Clichés are expressions that were once original but now have become trite. Many figurative expressions coined by Shakespeare fall into this category. Metaphors lose their meaning when people use them automatically and start to forget that they are figurative. People often use sensory metaphors in this way. There’s usually a more direct, accessible way to say what they are trying to convey. Why use “turned a blind eye” to a problem when you could say “ignored” instead? These kinds of metaphors are ableist because they equate blindness with the deliberate, harmful choice to ignore a problem.

Because so many ableist expressions are clichés, they seem automatic and embedded in our culture. Changing them takes intent and creativity. Speaking and writing more directly also has the added advantage of being easier for most people — including disabled people, people without formal education, and English language learners — to understand. It’s both inclusive and accessible.

Yet, the easily avoidable problem of ableist language keeps recurring. I was disappointed to hear Brendon Urie sing, “And there’s a lot of lame guys out there” on Taylor Swift’s song “ME!” this year. Lame is an ableist, derogatory word for mobility disabilities like mine. Despite recent advancements in disability representation in pop culture, in some ways, not much has changed since 2003–07. The lyric is jarring to hear in 2019 and brings me back to 2003 — but not in a nostalgic way.

When I was a high school freshman in 2003, the Black Eyed Peas’ album Elephunk was released, which included the song “Let’s Get it Started.” The original version of the title contained the r-word. My small, mostly white and non-disabled, Catholic high school always played the censored versions of this song and ones with bleeped racial slurs at dances. I thought it was ironic and a little hypocritical that another song on the same album, “Where is the Love?” laments various types of bigotry.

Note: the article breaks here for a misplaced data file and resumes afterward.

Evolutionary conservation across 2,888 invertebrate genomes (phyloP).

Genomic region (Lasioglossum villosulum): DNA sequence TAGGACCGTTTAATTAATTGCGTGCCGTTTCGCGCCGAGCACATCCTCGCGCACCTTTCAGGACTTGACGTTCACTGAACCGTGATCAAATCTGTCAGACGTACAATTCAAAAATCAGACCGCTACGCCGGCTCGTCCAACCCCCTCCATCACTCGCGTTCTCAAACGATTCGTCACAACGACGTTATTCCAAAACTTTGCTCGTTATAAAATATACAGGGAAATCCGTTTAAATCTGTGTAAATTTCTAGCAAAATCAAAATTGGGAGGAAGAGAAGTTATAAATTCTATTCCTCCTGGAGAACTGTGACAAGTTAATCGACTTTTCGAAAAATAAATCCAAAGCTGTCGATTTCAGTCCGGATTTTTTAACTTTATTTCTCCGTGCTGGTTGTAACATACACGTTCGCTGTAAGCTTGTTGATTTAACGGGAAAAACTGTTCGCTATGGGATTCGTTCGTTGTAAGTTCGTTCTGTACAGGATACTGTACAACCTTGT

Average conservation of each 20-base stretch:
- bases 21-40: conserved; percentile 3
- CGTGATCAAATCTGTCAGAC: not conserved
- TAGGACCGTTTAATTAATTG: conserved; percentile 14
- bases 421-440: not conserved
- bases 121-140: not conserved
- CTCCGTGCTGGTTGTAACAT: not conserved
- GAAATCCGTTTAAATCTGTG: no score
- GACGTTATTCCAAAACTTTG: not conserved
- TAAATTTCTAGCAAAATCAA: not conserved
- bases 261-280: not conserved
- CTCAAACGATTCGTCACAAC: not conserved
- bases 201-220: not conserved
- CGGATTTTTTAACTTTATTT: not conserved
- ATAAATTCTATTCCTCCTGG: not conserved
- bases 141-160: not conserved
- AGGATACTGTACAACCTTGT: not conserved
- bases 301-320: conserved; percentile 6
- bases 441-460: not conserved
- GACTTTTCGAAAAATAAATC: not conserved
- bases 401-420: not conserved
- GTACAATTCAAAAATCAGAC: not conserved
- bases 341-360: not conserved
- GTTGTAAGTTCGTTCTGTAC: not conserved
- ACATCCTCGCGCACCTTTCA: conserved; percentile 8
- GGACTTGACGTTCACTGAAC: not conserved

Still, many people had no idea what ableism was in the early 2000s. I probably thought I’d made the word up independently. When I was in high school, a lot of people were still using “That’s so gay!” as a pejorative or ableist slurs like the r-word. The false and bigoted implication that there’s something wrong with LGBTQIA or disabled people is clear. Most of my high school friends would never have done this, even in the early 2000s, but it was still very common. As a disabled kid, I deliberately chose friends who were open-minded and not ableist.

Many people, even avowed liberals and progressives, frequently use ableist language. Many people might not realize that words like “moron,” “idiot,” and “imbecile” were used by eugenicists. Eugenicists considered each of these words a slightly different level of intellectual disability and directly associated them with the desired eradication of disabled people. It’s both enraging and disheartening when anyone considers these eugenicist words more benign or polite alternatives to “profanity.” I’d much rather call someone an asshole than suggest that their behavior is due to mental illness or intellectual disability. Is a politician’s perceived intelligence, mental illness, other disorder really the issue? Or, in an effort to apply Occam’s razor, think rationally, and avoid speculation, is behavior really the important issue? Why speculate on diagnoses and contribute to disability stigma when other factors more readily explain abuses and crimes? Is lack of intelligence the real problem, or is it incompetence and willful ignorance? Is it a psychiatric or personality disorder, or abuses of power? For more examples, please see @painandcats_’ hashtag #WhenYouReallyMean.

More resources on ableist language: